Venezuela was a key point of discussion and difference, with the U.S. firm in its commitment to support opposition figure Juan Guaidó as the country’s legitimate leader and Russia equally firm in its backing of embattled President Nicolas Maduro.
Pompeo and Trump’s national security adviser John Bolton have repeatedly accused Russia, along with Cuba, of propping up Maduro and demanded that Russian and other foreign troops, intelligence officers and security forces leave the country.
“On Venezuela, we have disagreement,” Pompeo said. “We want every country that’s interfering in Venezuela to cease doing that.”
Lavrov defended Russia’s position and said the threats Maduro’s government is receiving from U.S. officials, coupled with Guaidó’s seeming support for a foreign military intervention, “bear no relation to democracy.”
Iran was another critical agenda item amid spiraling tension between Washington and Tehran that some fear could lead to conflict. The U.S. has accused Iran of threatening to attack American interests in the Middle East and suggested that Iran or Iranian proxies are behind incidents of alleged sabotage on Emirati, Norwegian and Saudi tankers in the Persian Gulf.
To deter those threats and counter any possible attack, the U.S. sent an aircraft carrier and B-52 bombers to the Middle East, heightening already high levels of unease caused by the re-imposition of U.S. sanctions on Tehran following Trump’s withdrawal of the U.S. from the 2015 Iran nuclear deal last year.
Pompeo sought to alleviate some of the concern but made clear the U.S. would respond to attacks.
“We fundamentally don’t seek war with Iran,” Pompeo said. “But we’ve also made clear to the Iranians that if American interests are attacked, we will most certainly respond in an appropriate fashion.”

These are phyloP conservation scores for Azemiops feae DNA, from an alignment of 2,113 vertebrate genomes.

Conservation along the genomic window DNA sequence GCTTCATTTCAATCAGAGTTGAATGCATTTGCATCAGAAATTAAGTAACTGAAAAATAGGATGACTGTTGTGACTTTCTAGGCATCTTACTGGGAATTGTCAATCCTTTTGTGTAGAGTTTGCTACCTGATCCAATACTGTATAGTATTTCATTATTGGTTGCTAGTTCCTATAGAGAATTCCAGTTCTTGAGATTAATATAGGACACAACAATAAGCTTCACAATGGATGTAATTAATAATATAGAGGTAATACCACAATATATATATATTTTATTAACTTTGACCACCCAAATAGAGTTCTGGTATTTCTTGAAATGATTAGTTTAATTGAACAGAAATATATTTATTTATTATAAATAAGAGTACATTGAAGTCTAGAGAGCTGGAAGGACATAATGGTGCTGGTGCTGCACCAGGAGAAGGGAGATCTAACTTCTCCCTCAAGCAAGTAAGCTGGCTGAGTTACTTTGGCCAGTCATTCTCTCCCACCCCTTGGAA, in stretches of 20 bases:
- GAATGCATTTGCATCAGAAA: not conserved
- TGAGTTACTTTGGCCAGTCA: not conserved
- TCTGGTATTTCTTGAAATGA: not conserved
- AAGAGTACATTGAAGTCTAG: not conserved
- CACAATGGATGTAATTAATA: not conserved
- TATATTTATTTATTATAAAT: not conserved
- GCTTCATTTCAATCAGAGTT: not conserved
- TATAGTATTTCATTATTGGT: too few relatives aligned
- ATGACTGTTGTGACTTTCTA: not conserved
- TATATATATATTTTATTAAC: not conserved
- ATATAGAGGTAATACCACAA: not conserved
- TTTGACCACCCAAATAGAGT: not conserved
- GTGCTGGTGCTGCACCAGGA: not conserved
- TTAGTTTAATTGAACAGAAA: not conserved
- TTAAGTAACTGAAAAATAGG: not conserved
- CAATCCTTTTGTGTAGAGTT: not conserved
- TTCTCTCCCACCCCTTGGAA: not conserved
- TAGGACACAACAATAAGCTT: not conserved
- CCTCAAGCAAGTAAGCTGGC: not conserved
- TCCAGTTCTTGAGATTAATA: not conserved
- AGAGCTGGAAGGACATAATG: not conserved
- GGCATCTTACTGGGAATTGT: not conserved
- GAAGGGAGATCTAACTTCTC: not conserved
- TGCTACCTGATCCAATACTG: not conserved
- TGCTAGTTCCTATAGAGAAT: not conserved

Lavrov said Russia is hoping for a positive response from the United States about extending the New START arms control treaty, which is due to expire in 2021, “but we really have some concerns which are related to the re-equipping of launchers of Trident submarines and heavy bombers announced by the United States.”
A day after Trump said he would meet with Putin at the Group of 20 summit of leaders in Japan in June, Lavrov said Russia has not received a formal proposal.
“If such a proposal is received, we will respond to it in a positive way,” he said.
Putin’s foreign affairs adviser Yuri Ushakov said later that the Kremlin is prepared to agree to any format for a Putin-Trump meeting.
Heintz reported from Moscow. Nataliya Vasilyeva in Moscow and Matthew Lee in Washington contributed to this report.WAIT, BEFORE YOU GO…
If you're reading this, you probably already know that non-profit, independent journalism is under threat worldwide. Independent news sites are overshadowed by larger heavily funded mainstream media that inundate us with hype and noise that barely scratch the surface. We believe that our readers deserve to know the full story. Truthdig writers bravely dig beneath the headlines to give you thought-provoking, investigative reporting and analysis that tells you what’s really happening and who’s rolling up their sleeves to do something about it.
Like you, we believe a well-informed public that doesn’t have blind faith in the status quo can help change the world. Your contribution of as little as $5 monthly or $35 annually will make you a groundbreaking member and lays the foundation of our work.